Monday, September 13, 2010

No-Bull Book Review: Brave New Knits, by Julie Turjoman

I have to admit I've been kicking myself ever since I got a review copy of Brave New Knits: 26 Projects and Personalities from the Knitting Blogosphere by Julie Turjoman. I was caught up in something when the call for submissions came due and didn't submit anything. But lucky for us, 26 bloggers and designers did. It's hot off the presses, so let's take an in-depth, No-Bull look at Brave New Knits.


Brave New Knits (Rodale 2010; available as of this writing for $15.63 via the link above), is, in a nutshell, about knitting blogs. A devoted blog-reader and visitor to sites like Ravelry, author Julie Turjoman has collected 26 projects from participants in the on-line knitting world, along with profiles of their creators. You'll recognize many of the most famous names -- Stefanie Japel of Glampyre Knits, Wendy Bernard of Knit and Tonic, Clara Parkes, of Knitter's Review, to name a few -- but you may also find one or two bloggers that you've missed or haven't visited in a while. If you are fascinated with the world of knitting blogs, you'll enjoy reading the profiles describing how these bloggers got started, their knitting background, what they hope to achieve by blogging, and background about their designs.


Sockstravaganza, by Kirsten Kapur

In addition to presenting profiles of her subjects, Turjoman asked each of them to design a project. It's fascinating to see this collection of items, ranging from the small accessory (knitted pins) to full-size sweaters, with a range of styles and techniques presented. (More on the projects in a minute.)

Krookus Cardigan by Mari Muinonen

As for structure, the book begins with a forward by Ravelry's own Jess, followed by an introduction by Turjoman, where she describes how she got hooked on Knitting Blog-land, and why she chose to write this book:

Clearly, blogging has changed knitting, yet knitting has influenced its little corner of the blogosphere in equally potent ways. The knitting community is one of the most fortunate subcultures to benefit from the rise of social networking sites on the Internet. I wondered why no one had assembled the staggering talents of this group in book form. It struck me that the most successful designer-bloggers have compelling personal stories, and that the larger knitting community would love to learn more about them.

The remainder of the book is divided into two sections, the first containing sweaters and other full-size garments, the second devoted to accessories. In the first section, you'll find thirteen profiles and designs, ranging from this lovely cabled sweater-jacket

Jennifer Hagan's Global Knit Coat

to Stefanie Japel's short-sleeved wave-cable pullover.

(It Comes In) Waves Pullover, by Stefanie Japel

All but one of the garments are designed for adult women (there is one child's tunic), and I counted a grand total of 3 short-sleeved pullovers,1 full-length sweater-jacket, 1 vest, 3 short-sleeved cardigans, 1 3/4-length sleeved cardigan, a camisole with ruffles, one long-sleeved jacket-cardigan, and a shrug, in addition to the child's tunic. Interestingly, all but one of the sweaters are knit in the round (at least partially), with only one knit in pieces.

Seaweed Vest, by Angela Hahn

The accessories section contains 13 patterns and profiles, and among my personal favorites are Jared Flood's lace-edged scarf

Jared Flood's Woodsmoke Scarf

the lovely socks with fair isle panel shown on the cover, Wooly Wormhead's cable panel cap,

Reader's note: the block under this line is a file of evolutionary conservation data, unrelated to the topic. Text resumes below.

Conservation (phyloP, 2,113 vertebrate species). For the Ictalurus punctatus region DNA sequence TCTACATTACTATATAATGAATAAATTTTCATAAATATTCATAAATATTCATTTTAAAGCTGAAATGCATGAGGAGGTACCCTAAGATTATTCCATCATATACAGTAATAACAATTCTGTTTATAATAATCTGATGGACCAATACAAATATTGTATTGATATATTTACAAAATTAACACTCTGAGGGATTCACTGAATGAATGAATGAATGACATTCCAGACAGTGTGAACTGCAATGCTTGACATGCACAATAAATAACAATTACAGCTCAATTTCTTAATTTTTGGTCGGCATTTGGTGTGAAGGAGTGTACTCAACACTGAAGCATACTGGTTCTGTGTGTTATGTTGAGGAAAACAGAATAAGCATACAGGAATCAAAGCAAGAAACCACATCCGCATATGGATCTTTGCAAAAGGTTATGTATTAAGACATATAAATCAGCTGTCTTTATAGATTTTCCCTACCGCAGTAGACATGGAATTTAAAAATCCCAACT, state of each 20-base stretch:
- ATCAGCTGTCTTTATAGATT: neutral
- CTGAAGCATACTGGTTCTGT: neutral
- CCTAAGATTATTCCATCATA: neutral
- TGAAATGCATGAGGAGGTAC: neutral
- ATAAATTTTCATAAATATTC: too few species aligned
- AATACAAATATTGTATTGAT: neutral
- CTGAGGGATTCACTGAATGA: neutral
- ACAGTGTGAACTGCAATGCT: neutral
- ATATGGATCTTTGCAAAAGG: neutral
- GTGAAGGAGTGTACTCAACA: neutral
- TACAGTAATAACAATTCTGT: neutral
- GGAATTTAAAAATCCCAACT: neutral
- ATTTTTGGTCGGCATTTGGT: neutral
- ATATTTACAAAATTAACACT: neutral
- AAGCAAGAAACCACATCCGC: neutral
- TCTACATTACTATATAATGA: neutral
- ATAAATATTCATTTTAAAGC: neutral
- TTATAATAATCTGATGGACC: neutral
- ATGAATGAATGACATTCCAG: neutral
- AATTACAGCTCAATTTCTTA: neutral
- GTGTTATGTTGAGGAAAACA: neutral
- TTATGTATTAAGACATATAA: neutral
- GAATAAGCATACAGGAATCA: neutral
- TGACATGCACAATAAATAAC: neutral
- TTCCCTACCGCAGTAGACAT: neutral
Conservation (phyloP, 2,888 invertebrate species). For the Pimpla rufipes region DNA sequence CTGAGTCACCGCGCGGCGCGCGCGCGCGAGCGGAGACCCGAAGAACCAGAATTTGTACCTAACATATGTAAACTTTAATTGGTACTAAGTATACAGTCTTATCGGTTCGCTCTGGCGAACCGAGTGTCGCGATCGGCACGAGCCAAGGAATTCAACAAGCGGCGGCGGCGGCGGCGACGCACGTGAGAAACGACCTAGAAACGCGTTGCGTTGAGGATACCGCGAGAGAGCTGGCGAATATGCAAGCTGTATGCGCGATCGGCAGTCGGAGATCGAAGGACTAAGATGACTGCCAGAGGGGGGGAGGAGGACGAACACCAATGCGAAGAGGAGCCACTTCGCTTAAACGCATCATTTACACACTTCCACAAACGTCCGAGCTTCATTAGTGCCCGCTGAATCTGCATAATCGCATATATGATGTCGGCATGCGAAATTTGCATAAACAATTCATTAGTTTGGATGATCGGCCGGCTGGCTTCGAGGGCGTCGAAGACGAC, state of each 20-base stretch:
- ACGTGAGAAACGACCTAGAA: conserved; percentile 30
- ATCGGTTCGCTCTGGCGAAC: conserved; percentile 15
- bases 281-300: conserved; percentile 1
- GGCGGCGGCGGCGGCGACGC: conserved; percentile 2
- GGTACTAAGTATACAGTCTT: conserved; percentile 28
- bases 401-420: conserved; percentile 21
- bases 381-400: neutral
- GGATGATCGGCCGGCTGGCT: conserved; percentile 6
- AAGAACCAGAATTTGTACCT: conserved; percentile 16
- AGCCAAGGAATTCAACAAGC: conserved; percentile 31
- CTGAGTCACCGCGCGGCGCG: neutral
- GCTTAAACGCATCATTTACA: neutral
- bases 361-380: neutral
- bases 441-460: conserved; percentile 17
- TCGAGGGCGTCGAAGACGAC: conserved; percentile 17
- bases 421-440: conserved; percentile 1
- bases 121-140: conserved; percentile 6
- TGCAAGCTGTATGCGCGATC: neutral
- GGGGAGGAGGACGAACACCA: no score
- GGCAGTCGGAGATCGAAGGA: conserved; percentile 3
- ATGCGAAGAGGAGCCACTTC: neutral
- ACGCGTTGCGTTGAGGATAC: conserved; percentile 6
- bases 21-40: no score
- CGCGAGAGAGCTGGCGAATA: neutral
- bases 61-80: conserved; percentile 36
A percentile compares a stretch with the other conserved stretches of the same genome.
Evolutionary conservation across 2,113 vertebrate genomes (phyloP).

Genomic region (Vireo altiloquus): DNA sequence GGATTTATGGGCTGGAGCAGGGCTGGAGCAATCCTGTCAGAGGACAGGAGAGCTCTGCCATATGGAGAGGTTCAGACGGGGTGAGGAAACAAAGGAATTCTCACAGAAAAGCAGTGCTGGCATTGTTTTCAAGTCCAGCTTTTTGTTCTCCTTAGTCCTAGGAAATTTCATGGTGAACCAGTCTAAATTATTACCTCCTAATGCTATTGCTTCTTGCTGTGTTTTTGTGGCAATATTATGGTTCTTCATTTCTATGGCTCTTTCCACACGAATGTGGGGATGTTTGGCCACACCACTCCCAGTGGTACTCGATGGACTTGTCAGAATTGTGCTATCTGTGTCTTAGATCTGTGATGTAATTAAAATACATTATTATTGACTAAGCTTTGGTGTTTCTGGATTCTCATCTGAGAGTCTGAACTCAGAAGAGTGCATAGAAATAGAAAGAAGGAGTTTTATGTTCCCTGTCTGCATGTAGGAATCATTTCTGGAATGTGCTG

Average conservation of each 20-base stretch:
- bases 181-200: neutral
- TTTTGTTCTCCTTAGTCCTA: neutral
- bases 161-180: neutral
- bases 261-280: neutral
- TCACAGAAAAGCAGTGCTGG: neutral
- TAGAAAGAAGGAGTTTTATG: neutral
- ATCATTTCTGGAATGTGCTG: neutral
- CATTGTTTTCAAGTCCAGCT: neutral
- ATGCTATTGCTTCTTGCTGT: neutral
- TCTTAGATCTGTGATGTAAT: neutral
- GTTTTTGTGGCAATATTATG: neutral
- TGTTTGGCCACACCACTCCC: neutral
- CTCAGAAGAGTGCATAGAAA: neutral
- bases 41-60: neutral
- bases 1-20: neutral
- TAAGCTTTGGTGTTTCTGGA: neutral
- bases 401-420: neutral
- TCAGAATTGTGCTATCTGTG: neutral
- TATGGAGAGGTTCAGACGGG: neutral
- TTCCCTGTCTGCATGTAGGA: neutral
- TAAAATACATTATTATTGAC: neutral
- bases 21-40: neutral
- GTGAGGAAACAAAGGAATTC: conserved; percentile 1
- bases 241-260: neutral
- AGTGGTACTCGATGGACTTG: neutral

Lenina Cap, by Woolly Wormhead

and Sean Riley's swirling Helix socks:


Sean Riley's Helix Socks

The breakdown of accessories is as follows: a tam and mitts set, three pairs of socks,

Chutes & Ladders Socks by Chrissy Gardiner

three scarves/neckgear, two hats, one pair of gloves, a blanket, a pin and a shawlette. Most of the accessory projects are likewise designed with women in mind, although a few could be more unisex in nature, depending on taste and the yarn/color used.

Hydrangea Neckwarmer by Anne Hanson

The book is a whopping 240-plus pages, and the vast majority of it is devoted to the profiles and patterns. (There are a few pages in the back with the typical information -- contact information for the designers, abbreviations, explanations of special techniques, and so on.) It's worth mentioning that photography was done by the talented Brooklyn Tweed, Jared Flood. The book is nicely designed, and includes schematics and charts (all black and white except for the sock chart, which is color). It's a paperback, with fold-in book covers, and the size is just right for popping into your knitting bag.

So Brave New Knits gets two thumbs up, one for fans of the knitting blogosphere and one for fans of lovely knitting patterns. Just promise me, Julie, that if there's a sequel, you'll send me another call for submissions, 'kay?

Photographs copyright 2010 by Jared Flood/Brooklyn Tweed.

7 comments:

puffthemagicrabbit said...

Nice.

Elizabeth D said...

So, BB, how/why DID you start blogging?

anne marie in philly said...

dear friend sean has another of his designs published...that boy is going to go far! ah, we can say we knew him when...

Susan said...

This book looks lovely, definitely going on my wish list. Thank you Carol, for another clear and concise review. :)

Susan

Bridget said...

I'm curious about this one, I have to admit.

I enjoy checking out other knitting blogs, even if I don't stick with them.

PaperDollyGirl said...

Thanks for the review! I also added this to my wish list. I love the Krokkus Cardigan and the Global Knit Coat. I could see myself making several of these patterns.

Sarah said...

I love your reviews. Will you review Sock Yarn One Skein Wonders when it comes out? I love the idea of it, but I want to know what someone else thinks of it before I buy it. Your reviews are so thorough and give a great impression of what the books are like. Thank you!